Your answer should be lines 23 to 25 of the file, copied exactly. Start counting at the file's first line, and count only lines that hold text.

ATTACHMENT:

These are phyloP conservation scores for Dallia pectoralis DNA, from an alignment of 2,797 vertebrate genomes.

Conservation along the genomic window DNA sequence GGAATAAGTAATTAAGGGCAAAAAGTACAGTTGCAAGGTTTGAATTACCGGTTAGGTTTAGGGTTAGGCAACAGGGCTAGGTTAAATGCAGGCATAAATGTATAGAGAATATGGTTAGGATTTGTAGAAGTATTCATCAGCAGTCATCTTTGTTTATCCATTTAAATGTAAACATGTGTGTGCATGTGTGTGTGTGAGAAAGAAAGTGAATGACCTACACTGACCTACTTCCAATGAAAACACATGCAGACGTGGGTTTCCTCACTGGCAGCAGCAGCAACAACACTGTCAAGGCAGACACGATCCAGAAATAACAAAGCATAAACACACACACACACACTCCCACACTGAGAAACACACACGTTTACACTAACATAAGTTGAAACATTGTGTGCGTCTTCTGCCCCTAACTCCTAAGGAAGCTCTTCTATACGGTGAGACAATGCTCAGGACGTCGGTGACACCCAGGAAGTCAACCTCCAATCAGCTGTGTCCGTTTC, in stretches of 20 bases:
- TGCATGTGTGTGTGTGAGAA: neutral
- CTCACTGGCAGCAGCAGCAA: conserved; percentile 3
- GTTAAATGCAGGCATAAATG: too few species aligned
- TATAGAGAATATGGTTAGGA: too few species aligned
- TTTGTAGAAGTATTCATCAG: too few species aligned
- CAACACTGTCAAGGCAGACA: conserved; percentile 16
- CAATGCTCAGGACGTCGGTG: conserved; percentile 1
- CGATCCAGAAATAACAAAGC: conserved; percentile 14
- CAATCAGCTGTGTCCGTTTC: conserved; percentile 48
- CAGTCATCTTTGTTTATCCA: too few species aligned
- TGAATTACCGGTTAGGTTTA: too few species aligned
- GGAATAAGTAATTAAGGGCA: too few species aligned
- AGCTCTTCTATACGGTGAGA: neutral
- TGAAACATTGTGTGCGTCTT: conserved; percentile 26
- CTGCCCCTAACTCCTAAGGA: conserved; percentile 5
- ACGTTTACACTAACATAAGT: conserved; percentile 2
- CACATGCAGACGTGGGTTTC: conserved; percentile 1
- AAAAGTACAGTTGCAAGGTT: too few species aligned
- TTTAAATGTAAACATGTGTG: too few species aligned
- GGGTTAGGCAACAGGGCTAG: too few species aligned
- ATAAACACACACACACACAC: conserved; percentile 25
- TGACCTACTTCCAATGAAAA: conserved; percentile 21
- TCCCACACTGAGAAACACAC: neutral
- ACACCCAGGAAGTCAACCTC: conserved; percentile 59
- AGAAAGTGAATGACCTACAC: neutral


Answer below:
- ATAAACACACACACACACAC: conserved; percentile 25
- TGACCTACTTCCAATGAAAA: conserved; percentile 21
- TCCCACACTGAGAAACACAC: neutral